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Veterans & Diabetic Foot Ulcers: A Review of Existing Research

More than 25% of veterans have been diagnosed with type II diabetes. That means 1 in 4 people receiving care at Veteran Administration (VA) hospitals are being treated for the disease. According to the U.S. government, service members who were exposed to Agent Orange have an increased risk of developing diabetes. Last year, the Detroit Free Press reported that the number of diabetes cases rose from 135,000 to nearly 323,000 in the past nine years. That’s more than 10% of the military personnel who went to Vietnam.

vietnam veterans agent orange

Diabetes is the most prevalent disease among Vietnam veterans.
Image Source: U.S. Navy Mass Communication Specialist Seaman Tristan Miller via Wikimedia.org

In fact, more Vietnam vets are receiving compensation for diabetes than for any other health issue, including post-traumatic stress disorder, hearing loss, or general wounds. The average veteran receives about $3,000 for diabetes care alone. Along with diabetes comes the risk of diabetic foot ulcers, which occur when pressure causes breaks in the skin and those slow-healing wounds become infected.

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Examining the Medical, Drug, and Work Loss Costs of Diabetic Foot Ulcers

Healthcare cost in America has been a hot topic in the news for the past several years, as our nation’s leaders look at ways to curb expenses and make top-level care more affordable for the masses. At the very least, the economic burden of diabetes-related complications should remain a motivator for individuals with the disease to strive toward careful health management.

Did you know that the average cost to heal a diabetic foot ulcer is $8,000? For a wound that has become infected, this number skyrockets up to $17,000, according to a report published in Clinical Diabetes, the official journal of the American Diabetes Association. Beyond the medical bills, the cost of diabetic foot ulcers to society is astronomical.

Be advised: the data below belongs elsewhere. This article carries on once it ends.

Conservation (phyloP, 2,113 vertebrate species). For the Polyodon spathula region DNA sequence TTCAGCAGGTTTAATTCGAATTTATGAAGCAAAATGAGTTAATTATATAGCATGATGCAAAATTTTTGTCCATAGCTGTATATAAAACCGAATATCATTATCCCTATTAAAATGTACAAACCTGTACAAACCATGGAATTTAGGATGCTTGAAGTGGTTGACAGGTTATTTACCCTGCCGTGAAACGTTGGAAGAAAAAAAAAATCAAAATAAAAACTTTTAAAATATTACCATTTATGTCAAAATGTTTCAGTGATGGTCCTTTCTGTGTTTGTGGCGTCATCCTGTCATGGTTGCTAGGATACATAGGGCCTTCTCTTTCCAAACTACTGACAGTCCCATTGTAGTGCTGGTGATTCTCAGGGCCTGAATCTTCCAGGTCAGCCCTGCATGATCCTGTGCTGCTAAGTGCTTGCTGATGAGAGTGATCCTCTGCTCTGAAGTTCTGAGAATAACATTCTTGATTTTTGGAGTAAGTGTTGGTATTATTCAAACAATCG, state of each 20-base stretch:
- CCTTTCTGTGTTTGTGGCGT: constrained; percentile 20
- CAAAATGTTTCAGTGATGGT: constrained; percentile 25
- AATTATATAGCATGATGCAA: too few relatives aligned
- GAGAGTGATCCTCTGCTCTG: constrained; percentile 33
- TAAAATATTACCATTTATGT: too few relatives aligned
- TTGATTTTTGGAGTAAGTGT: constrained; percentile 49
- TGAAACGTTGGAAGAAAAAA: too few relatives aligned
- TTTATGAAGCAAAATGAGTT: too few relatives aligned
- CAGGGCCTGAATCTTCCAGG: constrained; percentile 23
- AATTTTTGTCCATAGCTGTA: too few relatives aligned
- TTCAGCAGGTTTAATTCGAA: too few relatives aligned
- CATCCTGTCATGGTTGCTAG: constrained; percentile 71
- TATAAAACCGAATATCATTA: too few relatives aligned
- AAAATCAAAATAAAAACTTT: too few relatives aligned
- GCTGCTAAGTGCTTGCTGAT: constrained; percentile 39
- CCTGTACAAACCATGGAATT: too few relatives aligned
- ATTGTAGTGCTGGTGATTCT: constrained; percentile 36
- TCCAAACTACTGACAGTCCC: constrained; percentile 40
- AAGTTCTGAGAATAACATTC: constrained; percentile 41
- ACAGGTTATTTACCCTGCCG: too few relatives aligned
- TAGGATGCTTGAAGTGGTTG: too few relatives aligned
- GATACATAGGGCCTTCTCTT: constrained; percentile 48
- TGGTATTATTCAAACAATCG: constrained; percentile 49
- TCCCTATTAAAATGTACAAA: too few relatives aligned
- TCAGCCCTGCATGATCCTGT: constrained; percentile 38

diabetic foot ulcers

Diabetic Foot Ulcers result from a complex interaction of multiple risk factors.

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Examining Diabetes Feet: Populations with Increased Risk and Helpful Prevention Measures

Diabetes is the seventh leading cause of death in the United States. Each year, it is listed as an underlying cause or contributing factor on more than 230,000 death certificates. Complications like kidney failure, blindness, heart disease, stroke, high blood pressure, neuropathy, and amputation are of grave concern.

diabetes complications

Diabetes complications make the disease the seventh leading cause of death in the U.S.

At Shoe Care Innovations, we are particularly concerned about diabetes feet and amputations. Did you know that the 5-year mortality rate of diabetics with lower limb amputations is nearly 50%? We hope to change that by introducing Americans to a new way of helping to prevent diabetic foot infections.

For a myriad of reasons, some populations in America are at greater risk for the development of diabetes than others. We’ll take a look at the statistics and discuss why these groups should consider investing in ultraviolet light shoe sanitization devices as part of their daily health care regimen.

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Examining PDRN: Tissue Repair Drug Helps Heal Diabetic Foot Ulcers

For most people, fungi and bacteria are an inconvenience warranting a trip to the doctor’s and a course of antibiotics or antifungal medication. However, people with diabetes literally risk life and limb by not treating these pathogens immediately, at the first sign of infection. Diabetic foot ulcers are lesions that do not heal in a timely fashion. When sores do not heal, microbial colonies flourish and spread among the surrounding tissues, causing cell death and gangrene that may warrant amputation. These sores also become an open portal to the body to pick up deadly infections, like staph and MRSA.

diabetic foot infection

Diabetic foot ulcers are no joke. They can result in amputation of toes, portions of the foot, or entire limbs.

We created a device called the SteriShoe UV shoe sanitizer to kill off dangerous pathogens living inside the footwear of diabetics. Limiting the amount of microbes you come into contact with is an important facet of treatment. People who already have diabetic foot ulcers will need to aggressively treat the infection under the care of a doctor. Recently, researchers found that a certain tissue repair drug makes patients with ulcers twice as likely to heal within eight weeks when compared to a placebo.

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Awareness and Prevention: How Do Diabetic Foot Ulcers Lead to Amputations?